Thursday, September 26, 2002

Middlemonkey Rocks

Cool new blog. Don't miss it. Check this out on the theme of the "curse of competence"
People with more of an attitude of "whatever it takes" wind up taking on more and more of the jobs no one wants and thus have less and less time for the jobs they really want to do. I call this the "curse of competence." Especially in times when support staff is being cut to the bone, the person who somehow manages to complete a project with a short-staffed team or under an impossible deadline is less often rewarded with more resources and more time for the next project. Instead, he or she becomes the one the organization looks to to take on the most difficult, hamstrung projects.

What Would You Do With A Brain If You Had One?

Dorothy allegedly says this to the Strawman. Can you imagine anyone coming up to you on the street, or even in the forest and saying that. It's rude and impertinent to say the least.

We Gotta Get Out Of This Place

Not really. But I'm having a super intense day at work and suddenly realizing why people always read blogs during the M-F 9-5 window.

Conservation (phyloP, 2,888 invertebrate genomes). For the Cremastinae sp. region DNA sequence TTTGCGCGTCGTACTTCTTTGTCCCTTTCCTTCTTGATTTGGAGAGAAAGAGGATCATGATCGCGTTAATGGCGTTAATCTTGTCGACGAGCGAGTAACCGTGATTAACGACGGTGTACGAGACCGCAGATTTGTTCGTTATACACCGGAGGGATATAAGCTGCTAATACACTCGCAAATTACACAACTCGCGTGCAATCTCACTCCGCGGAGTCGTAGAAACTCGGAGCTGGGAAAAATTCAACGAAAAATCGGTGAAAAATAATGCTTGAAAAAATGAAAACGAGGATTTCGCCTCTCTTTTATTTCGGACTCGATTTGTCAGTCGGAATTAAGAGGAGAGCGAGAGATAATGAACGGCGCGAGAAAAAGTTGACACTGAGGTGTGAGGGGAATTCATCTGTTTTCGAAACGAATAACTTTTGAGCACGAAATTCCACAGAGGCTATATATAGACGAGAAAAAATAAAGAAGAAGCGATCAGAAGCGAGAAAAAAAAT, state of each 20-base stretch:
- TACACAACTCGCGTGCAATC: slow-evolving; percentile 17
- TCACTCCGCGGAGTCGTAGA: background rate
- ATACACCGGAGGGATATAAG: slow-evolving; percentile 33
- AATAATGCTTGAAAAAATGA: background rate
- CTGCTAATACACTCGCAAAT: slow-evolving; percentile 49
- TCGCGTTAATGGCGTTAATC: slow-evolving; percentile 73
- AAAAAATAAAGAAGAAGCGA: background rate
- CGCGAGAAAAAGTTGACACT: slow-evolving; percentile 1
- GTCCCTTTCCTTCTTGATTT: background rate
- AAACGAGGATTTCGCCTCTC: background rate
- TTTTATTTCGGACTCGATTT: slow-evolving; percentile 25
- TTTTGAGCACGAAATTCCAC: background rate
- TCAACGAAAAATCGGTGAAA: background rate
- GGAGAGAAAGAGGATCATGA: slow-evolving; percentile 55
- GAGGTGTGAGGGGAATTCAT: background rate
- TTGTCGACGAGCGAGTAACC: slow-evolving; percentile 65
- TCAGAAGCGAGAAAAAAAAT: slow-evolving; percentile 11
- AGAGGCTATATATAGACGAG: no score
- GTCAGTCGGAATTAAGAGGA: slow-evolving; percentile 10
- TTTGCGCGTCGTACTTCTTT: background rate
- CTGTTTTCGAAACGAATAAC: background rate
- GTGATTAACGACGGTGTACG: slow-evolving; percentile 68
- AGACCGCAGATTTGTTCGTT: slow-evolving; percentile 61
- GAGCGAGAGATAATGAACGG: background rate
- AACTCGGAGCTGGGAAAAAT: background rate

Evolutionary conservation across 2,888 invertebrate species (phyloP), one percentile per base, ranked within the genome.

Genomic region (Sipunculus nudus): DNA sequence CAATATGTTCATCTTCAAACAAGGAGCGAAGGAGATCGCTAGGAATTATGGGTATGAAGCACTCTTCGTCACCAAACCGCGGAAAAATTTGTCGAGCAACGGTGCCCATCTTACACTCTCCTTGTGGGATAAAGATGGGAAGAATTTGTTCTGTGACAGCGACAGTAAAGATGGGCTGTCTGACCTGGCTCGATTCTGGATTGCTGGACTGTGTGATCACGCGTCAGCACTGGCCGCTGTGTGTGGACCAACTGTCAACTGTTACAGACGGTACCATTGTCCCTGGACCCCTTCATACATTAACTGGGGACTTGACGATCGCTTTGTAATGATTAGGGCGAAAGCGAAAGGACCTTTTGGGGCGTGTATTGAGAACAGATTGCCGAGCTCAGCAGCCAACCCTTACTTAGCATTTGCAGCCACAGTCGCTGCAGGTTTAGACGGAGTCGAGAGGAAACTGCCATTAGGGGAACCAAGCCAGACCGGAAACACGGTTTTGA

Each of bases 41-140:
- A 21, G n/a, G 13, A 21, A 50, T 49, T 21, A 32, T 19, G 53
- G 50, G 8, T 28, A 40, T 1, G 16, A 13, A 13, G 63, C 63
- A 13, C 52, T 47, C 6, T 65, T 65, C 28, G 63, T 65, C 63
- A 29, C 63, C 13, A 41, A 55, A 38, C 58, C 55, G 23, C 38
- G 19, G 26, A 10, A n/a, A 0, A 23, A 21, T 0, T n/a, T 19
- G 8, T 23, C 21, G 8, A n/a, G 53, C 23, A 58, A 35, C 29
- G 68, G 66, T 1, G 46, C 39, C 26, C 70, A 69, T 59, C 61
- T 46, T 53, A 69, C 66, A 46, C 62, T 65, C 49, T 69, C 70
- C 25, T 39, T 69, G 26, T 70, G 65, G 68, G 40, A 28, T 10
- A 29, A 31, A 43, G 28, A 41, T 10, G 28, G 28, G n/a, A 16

When I was freelancing, mostly not in an office on a regular basis, I so did not get it. Now I get it. I need a break. I've been calling people all morning to follow-up on stuff I sent out. You just need to give it a break sometimes. So the more interesting, irreverent, gossipy or just plain mind-expanding the blog the better. I really am beginning to get it.

Wednesday, September 25, 2002

Watch The Fish

Relax. Breathe. Muse. Imagine. Sigh. Dream. Swim Along. This is the best kind of aquarium -- one you don't have to clean.

Serious Addicted

Okay, I'll come clean. There are some products I'm really hooked on for no good reason. Like these weird Listerine Pocket Paks which are also referred to as ORAL CARE STRIPS and they are ... how to describe them ... well, breath mints that look like tiny blue pieces of shiny rice paper -- they melt in your mouth. Check this gonzo marketing of theirs out.

Where did I come across them? My 7-year-old saw a display at Costco and had a hissy fit about them -- he wasn't going home without them. He'd already seen them on TV is all I can figure. Now this is killer marketing. Once you get my 7-year-old, I'm a goner.

Joueb in French -- Weblog en Anglais

Voulez-vous joueber avec moi ce soir? Or wanna blog with me tonight? "Joueb" is a contraction of "journal" and "web" which is a loose translation of a "web diary". Thanks to Les Nouvelles de Scripting for the pointer.

Happy Birthday Jean!

Hey, call me -- believe it or not I don't think I've got your number. Hope you're having a swell day. Miss you. Hope the weather in Venice is wonderful.

One Man's Fish is Another Woman's WiFi Hub